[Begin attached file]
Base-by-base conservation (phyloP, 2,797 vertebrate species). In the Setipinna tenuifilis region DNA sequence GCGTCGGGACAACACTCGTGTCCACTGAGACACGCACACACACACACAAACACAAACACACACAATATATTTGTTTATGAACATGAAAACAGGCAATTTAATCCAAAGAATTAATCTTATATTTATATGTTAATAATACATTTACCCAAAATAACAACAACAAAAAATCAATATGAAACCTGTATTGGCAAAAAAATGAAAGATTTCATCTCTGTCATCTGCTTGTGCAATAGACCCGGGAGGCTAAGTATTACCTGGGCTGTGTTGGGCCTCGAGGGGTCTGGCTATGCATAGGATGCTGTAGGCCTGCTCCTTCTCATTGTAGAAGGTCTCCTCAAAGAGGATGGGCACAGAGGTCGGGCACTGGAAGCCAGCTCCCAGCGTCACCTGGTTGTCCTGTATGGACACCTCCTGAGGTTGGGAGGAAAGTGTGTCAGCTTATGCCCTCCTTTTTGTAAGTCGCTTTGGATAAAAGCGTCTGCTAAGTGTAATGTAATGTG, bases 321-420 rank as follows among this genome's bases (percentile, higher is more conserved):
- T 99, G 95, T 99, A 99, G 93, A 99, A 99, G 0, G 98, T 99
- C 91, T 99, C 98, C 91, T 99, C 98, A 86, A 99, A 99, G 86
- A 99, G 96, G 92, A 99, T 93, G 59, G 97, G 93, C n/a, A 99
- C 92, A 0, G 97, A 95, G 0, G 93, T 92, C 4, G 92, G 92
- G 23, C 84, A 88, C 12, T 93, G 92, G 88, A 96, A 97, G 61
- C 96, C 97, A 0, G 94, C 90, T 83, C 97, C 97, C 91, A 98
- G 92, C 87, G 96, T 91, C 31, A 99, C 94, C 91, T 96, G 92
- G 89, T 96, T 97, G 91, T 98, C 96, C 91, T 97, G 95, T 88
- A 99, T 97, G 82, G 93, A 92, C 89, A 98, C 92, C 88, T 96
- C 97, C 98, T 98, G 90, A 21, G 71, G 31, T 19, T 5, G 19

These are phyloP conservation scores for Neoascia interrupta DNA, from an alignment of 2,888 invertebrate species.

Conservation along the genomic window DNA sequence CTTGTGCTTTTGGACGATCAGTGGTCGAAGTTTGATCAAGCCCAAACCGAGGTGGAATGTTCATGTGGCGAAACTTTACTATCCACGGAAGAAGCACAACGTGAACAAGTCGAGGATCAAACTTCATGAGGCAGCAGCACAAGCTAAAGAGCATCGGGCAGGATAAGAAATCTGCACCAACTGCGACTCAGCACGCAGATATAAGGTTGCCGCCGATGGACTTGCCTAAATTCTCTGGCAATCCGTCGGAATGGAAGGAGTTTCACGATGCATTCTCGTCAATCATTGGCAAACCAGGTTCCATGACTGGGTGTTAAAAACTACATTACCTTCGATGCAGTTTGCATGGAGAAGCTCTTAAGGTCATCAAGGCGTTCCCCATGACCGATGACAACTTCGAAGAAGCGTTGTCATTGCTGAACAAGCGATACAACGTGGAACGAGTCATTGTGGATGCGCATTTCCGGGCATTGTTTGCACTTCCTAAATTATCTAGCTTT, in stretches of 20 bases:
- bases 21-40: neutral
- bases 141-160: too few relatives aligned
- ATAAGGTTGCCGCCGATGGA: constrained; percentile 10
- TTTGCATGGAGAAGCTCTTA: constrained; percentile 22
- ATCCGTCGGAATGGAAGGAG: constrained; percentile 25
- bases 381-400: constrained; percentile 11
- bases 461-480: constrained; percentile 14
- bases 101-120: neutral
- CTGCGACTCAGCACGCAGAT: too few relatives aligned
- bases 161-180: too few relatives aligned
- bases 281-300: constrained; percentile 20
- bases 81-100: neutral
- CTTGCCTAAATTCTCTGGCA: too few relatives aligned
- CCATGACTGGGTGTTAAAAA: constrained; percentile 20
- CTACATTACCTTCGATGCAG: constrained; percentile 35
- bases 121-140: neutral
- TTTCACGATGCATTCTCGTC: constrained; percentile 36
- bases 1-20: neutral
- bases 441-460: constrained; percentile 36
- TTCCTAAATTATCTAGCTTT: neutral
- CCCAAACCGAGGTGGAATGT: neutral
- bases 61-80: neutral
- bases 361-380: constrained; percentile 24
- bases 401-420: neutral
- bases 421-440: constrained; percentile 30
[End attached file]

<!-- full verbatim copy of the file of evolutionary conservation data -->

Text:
Base-by-base conservation (phyloP, 2,797 vertebrate species). In the Setipinna tenuifilis region DNA sequence GCGTCGGGACAACACTCGTGTCCACTGAGACACGCACACACACACACAAACACAAACACACACAATATATTTGTTTATGAACATGAAAACAGGCAATTTAATCCAAAGAATTAATCTTATATTTATATGTTAATAATACATTTACCCAAAATAACAACAACAAAAAATCAATATGAAACCTGTATTGGCAAAAAAATGAAAGATTTCATCTCTGTCATCTGCTTGTGCAATAGACCCGGGAGGCTAAGTATTACCTGGGCTGTGTTGGGCCTCGAGGGGTCTGGCTATGCATAGGATGCTGTAGGCCTGCTCCTTCTCATTGTAGAAGGTCTCCTCAAAGAGGATGGGCACAGAGGTCGGGCACTGGAAGCCAGCTCCCAGCGTCACCTGGTTGTCCTGTATGGACACCTCCTGAGGTTGGGAGGAAAGTGTGTCAGCTTATGCCCTCCTTTTTGTAAGTCGCTTTGGATAAAAGCGTCTGCTAAGTGTAATGTAATGTG, bases 321-420 rank as follows among this genome's bases (percentile, higher is more conserved):
- T 99, G 95, T 99, A 99, G 93, A 99, A 99, G 0, G 98, T 99
- C 91, T 99, C 98, C 91, T 99, C 98, A 86, A 99, A 99, G 86
- A 99, G 96, G 92, A 99, T 93, G 59, G 97, G 93, C n/a, A 99
- C 92, A 0, G 97, A 95, G 0, G 93, T 92, C 4, G 92, G 92
- G 23, C 84, A 88, C 12, T 93, G 92, G 88, A 96, A 97, G 61
- C 96, C 97, A 0, G 94, C 90, T 83, C 97, C 97, C 91, A 98
- G 92, C 87, G 96, T 91, C 31, A 99, C 94, C 91, T 96, G 92
- G 89, T 96, T 97, G 91, T 98, C 96, C 91, T 97, G 95, T 88
- A 99, T 97, G 82, G 93, A 92, C 89, A 98, C 92, C 88, T 96
- C 97, C 98, T 98, G 90, A 21, G 71, G 31, T 19, T 5, G 19

These are phyloP conservation scores for Neoascia interrupta DNA, from an alignment of 2,888 invertebrate species.

Conservation along the genomic window DNA sequence CTTGTGCTTTTGGACGATCAGTGGTCGAAGTTTGATCAAGCCCAAACCGAGGTGGAATGTTCATGTGGCGAAACTTTACTATCCACGGAAGAAGCACAACGTGAACAAGTCGAGGATCAAACTTCATGAGGCAGCAGCACAAGCTAAAGAGCATCGGGCAGGATAAGAAATCTGCACCAACTGCGACTCAGCACGCAGATATAAGGTTGCCGCCGATGGACTTGCCTAAATTCTCTGGCAATCCGTCGGAATGGAAGGAGTTTCACGATGCATTCTCGTCAATCATTGGCAAACCAGGTTCCATGACTGGGTGTTAAAAACTACATTACCTTCGATGCAGTTTGCATGGAGAAGCTCTTAAGGTCATCAAGGCGTTCCCCATGACCGATGACAACTTCGAAGAAGCGTTGTCATTGCTGAACAAGCGATACAACGTGGAACGAGTCATTGTGGATGCGCATTTCCGGGCATTGTTTGCACTTCCTAAATTATCTAGCTTT, in stretches of 20 bases:
- bases 21-40: neutral
- bases 141-160: too few relatives aligned
- ATAAGGTTGCCGCCGATGGA: constrained; percentile 10
- TTTGCATGGAGAAGCTCTTA: constrained; percentile 22
- ATCCGTCGGAATGGAAGGAG: constrained; percentile 25
- bases 381-400: constrained; percentile 11
- bases 461-480: constrained; percentile 14
- bases 101-120: neutral
- CTGCGACTCAGCACGCAGAT: too few relatives aligned
- bases 161-180: too few relatives aligned
- bases 281-300: constrained; percentile 20
- bases 81-100: neutral
- CTTGCCTAAATTCTCTGGCA: too few relatives aligned
- CCATGACTGGGTGTTAAAAA: constrained; percentile 20
- CTACATTACCTTCGATGCAG: constrained; percentile 35
- bases 121-140: neutral
- TTTCACGATGCATTCTCGTC: constrained; percentile 36
- bases 1-20: neutral
- bases 441-460: constrained; percentile 36
- TTCCTAAATTATCTAGCTTT: neutral
- CCCAAACCGAGGTGGAATGT: neutral
- bases 61-80: neutral
- bases 361-380: constrained; percentile 24
- bases 401-420: neutral
- bases 421-440: constrained; percentile 30